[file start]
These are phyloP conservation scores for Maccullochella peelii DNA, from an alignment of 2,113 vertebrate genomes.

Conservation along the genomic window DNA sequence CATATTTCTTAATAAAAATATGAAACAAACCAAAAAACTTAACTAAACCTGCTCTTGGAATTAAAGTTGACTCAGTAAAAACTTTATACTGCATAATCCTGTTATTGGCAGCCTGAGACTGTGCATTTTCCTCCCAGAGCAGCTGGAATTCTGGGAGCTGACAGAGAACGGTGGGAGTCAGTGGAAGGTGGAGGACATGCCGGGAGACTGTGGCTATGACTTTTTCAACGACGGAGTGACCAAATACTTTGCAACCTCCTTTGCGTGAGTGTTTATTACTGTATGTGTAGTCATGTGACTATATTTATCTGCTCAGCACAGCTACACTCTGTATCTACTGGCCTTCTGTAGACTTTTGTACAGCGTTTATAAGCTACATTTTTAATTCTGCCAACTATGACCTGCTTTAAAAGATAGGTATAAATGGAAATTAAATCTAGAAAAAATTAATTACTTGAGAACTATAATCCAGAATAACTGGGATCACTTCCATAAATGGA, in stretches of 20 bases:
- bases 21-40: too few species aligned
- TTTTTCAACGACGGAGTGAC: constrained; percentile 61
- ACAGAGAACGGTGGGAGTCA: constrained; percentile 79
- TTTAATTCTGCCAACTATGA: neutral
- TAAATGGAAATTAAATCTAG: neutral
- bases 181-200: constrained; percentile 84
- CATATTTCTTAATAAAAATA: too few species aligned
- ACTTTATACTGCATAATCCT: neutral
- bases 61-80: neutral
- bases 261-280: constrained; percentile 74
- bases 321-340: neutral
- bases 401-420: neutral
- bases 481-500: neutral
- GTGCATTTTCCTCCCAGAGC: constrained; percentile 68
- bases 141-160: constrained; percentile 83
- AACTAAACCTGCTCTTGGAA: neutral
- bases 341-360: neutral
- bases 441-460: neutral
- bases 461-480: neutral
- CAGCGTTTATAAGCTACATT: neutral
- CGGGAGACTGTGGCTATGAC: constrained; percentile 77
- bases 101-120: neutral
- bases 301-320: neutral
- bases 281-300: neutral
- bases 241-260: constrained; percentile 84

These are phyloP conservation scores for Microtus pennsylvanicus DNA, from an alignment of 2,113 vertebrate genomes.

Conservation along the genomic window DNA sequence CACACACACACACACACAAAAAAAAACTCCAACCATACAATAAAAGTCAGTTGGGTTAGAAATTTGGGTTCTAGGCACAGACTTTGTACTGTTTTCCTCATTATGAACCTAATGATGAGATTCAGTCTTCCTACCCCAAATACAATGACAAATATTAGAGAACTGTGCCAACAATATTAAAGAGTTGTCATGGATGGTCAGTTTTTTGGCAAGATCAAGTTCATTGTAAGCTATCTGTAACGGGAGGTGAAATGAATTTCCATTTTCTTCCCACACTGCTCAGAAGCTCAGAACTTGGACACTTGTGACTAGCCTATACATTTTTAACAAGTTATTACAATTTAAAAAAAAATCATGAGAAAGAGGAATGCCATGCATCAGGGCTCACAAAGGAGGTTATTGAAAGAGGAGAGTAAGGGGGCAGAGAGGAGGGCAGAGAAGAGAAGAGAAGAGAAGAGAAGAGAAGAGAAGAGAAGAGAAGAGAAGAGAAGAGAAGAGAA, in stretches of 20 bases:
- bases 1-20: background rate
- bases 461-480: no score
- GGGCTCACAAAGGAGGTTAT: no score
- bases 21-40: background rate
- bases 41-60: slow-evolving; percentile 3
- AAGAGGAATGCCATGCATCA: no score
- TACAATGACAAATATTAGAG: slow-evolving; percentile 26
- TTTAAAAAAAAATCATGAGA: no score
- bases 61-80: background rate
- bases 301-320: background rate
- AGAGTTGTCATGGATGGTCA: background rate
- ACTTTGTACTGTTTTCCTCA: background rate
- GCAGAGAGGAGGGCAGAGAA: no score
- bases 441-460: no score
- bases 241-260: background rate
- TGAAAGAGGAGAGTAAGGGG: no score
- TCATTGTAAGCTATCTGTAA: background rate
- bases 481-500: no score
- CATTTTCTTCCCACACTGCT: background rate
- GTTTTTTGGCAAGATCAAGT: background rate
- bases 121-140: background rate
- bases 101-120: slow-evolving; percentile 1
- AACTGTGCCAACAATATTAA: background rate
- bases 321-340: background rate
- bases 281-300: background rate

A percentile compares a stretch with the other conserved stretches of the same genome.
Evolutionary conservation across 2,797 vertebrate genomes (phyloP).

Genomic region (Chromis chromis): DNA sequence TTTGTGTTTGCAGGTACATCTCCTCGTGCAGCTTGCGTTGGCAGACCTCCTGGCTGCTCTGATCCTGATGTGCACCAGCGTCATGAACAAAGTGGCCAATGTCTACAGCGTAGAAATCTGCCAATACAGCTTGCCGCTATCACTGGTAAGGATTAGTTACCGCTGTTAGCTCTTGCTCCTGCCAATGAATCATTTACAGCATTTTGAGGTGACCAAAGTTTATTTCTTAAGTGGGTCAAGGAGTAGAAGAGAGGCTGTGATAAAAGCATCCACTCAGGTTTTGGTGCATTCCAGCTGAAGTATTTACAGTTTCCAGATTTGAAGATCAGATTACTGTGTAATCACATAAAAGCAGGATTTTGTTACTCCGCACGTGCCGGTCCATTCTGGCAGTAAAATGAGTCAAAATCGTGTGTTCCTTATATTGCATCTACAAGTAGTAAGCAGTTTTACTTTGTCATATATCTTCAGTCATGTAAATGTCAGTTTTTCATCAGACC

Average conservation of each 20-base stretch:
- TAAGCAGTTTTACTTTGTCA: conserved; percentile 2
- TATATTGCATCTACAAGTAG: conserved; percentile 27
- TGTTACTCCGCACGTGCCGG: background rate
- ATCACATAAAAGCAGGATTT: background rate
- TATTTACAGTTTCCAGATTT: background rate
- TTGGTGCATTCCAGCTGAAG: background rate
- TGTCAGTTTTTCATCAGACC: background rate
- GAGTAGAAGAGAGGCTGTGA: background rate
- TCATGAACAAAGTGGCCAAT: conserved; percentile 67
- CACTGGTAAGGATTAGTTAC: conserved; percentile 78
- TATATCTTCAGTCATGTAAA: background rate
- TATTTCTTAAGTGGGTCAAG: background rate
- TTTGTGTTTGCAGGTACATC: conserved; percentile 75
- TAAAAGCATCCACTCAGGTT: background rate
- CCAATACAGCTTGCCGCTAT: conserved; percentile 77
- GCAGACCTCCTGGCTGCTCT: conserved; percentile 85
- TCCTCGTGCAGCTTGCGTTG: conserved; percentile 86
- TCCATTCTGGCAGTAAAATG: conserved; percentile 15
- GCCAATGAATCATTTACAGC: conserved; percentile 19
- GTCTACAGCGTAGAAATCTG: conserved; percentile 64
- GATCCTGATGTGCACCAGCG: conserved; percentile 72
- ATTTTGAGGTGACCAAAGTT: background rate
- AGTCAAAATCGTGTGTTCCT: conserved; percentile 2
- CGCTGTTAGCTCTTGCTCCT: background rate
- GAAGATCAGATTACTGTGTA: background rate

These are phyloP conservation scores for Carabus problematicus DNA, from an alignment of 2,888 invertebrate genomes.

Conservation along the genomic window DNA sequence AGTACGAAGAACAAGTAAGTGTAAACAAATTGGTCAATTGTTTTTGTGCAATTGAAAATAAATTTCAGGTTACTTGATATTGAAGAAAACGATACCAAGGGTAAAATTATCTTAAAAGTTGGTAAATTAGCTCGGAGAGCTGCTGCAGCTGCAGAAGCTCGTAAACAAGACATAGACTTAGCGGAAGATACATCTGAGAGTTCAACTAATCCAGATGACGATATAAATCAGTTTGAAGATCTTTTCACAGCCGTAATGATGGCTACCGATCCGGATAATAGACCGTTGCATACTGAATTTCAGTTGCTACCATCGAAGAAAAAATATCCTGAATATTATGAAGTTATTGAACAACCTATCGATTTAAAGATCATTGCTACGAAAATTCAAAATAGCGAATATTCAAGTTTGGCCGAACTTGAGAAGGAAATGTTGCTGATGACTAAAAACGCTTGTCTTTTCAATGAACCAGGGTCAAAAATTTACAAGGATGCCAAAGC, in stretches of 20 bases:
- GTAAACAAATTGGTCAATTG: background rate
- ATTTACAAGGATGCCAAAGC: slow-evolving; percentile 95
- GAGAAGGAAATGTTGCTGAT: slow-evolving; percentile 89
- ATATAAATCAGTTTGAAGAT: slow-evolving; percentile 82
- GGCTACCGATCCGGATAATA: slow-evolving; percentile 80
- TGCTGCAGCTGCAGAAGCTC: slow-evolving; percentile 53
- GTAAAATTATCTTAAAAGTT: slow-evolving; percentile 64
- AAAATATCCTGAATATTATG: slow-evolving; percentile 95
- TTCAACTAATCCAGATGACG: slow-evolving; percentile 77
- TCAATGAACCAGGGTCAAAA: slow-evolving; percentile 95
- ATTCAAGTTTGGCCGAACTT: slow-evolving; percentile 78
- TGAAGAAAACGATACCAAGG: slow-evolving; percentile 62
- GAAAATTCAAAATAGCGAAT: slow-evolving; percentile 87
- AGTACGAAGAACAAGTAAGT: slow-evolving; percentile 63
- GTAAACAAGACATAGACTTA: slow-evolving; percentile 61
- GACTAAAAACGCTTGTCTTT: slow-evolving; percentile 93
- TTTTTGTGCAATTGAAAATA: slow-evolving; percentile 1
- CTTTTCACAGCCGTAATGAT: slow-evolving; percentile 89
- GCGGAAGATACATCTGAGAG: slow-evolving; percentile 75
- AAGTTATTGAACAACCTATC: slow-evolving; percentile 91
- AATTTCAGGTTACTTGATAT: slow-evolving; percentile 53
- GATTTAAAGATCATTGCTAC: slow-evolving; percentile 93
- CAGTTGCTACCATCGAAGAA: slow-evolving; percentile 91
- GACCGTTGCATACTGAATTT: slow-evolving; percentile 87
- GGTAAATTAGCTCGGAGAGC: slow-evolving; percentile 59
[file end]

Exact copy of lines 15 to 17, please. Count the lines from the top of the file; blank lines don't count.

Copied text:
- bases 481-500: neutral
- GTGCATTTTCCTCCCAGAGC: constrained; percentile 68
- bases 141-160: constrained; percentile 83